Soft skills are more necessary for middle and senior positions. In addition to leadership and business thinking, strategic thinking is essential for designers to develop strategies and solve problems for customers and products. Knowing how to calculate and use data is the most challenging in mastering it. However, it all boils down to using critical thinking to analyse, reflect on, review the current situation, accept and analyse opinions, and plan using theory, data, facts, or other scientific methods.

After hearing both sides of the argument, either design generalists or specialists should be respected as long as they are committed to their work. There is no need to compare them or figure out who came first.

The essence of design is to solve problems. Just like full stack engineers are not superior to front-end engineers, or you don’t compare general practitioners to specialists. Designers all look the same. Specialists and generalists are competent in their fields as long as they can solve problems.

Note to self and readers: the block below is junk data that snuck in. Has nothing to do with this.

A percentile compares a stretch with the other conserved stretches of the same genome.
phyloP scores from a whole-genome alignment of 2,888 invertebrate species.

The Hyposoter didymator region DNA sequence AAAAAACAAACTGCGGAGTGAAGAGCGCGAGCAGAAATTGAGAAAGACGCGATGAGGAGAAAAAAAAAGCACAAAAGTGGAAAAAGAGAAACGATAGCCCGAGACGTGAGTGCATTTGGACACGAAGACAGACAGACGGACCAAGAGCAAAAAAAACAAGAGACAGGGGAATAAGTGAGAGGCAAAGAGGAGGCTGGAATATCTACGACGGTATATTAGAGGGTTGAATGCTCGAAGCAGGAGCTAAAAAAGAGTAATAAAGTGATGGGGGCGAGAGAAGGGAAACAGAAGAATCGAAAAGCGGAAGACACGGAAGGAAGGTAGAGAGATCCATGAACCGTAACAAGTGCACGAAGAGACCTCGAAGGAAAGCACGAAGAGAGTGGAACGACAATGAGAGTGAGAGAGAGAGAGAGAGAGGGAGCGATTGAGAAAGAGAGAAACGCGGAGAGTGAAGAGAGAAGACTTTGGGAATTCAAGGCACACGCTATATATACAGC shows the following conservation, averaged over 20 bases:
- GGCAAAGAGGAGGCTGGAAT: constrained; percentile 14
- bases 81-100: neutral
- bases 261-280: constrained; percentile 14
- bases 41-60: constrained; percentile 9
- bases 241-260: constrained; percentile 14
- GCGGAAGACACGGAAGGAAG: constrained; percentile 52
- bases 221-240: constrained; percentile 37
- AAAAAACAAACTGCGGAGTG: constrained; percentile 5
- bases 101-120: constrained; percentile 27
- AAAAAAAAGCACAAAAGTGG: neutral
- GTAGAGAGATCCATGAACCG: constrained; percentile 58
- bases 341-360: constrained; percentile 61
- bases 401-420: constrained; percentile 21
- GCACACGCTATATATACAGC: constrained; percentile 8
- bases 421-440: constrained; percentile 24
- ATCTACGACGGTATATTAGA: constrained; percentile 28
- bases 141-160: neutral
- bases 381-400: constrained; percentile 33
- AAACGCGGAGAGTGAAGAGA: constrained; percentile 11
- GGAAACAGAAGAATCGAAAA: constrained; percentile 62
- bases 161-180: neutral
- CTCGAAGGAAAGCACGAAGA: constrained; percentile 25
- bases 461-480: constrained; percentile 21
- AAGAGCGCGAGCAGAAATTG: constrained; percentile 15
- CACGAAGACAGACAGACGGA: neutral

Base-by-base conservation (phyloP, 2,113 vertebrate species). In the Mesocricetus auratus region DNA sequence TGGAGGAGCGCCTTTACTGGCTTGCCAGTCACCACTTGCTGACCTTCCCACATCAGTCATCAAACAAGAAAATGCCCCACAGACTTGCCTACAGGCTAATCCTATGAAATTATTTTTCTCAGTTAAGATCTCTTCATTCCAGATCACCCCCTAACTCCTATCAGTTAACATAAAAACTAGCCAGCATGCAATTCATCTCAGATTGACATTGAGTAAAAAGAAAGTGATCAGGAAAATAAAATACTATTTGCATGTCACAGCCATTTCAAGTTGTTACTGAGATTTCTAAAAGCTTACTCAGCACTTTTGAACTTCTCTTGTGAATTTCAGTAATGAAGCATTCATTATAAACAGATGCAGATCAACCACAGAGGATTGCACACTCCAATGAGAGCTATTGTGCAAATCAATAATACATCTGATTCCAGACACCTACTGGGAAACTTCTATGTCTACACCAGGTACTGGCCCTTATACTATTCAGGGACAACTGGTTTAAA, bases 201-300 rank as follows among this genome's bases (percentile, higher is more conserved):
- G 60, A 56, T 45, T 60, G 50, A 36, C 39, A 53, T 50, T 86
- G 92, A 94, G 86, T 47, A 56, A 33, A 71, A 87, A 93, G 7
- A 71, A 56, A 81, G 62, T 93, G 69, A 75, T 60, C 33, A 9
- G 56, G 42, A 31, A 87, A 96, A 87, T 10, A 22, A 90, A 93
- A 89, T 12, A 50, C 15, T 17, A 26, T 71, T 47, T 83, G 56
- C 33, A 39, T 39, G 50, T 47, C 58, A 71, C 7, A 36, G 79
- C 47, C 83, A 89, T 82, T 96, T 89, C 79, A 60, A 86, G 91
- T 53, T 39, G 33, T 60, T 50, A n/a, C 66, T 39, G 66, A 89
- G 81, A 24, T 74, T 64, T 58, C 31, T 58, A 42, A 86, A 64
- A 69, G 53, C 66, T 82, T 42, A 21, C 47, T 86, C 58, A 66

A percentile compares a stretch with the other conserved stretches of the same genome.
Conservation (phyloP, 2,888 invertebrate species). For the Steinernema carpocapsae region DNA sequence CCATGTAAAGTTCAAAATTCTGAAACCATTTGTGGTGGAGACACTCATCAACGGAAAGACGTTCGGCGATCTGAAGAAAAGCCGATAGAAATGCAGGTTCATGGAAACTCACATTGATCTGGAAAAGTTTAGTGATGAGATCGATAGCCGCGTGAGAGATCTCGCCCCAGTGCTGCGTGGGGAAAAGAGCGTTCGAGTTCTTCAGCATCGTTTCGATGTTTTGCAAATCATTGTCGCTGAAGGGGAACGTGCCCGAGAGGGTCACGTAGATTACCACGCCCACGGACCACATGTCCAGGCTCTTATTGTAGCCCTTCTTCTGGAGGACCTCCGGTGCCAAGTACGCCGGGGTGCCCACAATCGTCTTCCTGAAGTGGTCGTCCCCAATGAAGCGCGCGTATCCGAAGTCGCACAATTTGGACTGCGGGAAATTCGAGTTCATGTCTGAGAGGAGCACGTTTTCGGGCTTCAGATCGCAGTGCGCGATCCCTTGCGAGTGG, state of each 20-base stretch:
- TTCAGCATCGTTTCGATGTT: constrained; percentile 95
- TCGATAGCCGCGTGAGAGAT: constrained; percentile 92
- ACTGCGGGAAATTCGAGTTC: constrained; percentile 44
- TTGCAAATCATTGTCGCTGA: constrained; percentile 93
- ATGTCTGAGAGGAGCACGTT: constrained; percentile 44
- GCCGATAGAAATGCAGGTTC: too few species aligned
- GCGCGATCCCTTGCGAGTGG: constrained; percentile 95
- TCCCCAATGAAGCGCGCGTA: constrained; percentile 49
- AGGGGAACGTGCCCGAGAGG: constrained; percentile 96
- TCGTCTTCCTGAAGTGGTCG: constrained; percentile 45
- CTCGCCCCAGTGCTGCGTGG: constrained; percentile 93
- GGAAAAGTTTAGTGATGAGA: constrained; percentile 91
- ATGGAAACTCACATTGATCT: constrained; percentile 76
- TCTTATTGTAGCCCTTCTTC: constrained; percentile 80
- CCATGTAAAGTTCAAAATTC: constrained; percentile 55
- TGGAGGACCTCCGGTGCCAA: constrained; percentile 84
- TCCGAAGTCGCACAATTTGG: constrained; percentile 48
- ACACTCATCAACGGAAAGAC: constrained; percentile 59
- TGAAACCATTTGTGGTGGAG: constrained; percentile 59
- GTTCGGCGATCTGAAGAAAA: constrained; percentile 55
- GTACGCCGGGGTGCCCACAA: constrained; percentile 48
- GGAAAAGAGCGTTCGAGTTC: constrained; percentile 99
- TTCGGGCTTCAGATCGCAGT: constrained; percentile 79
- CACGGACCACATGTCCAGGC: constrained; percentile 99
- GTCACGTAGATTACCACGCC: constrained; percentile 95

Of course, the foundation, positioning and services provided by each company will affect its preference for certain types of talent. Some companies prefer specialists, while others may prefer generalists. I used to look at the nature of the job and the the existing skills of the team before I hire. It is unfortunate not to hire someone with exceptional skills. Still, as a recruiter, I know exactly which cards are missing from the deck. Sometimes you don’t get the job, maybe you are not the person they need.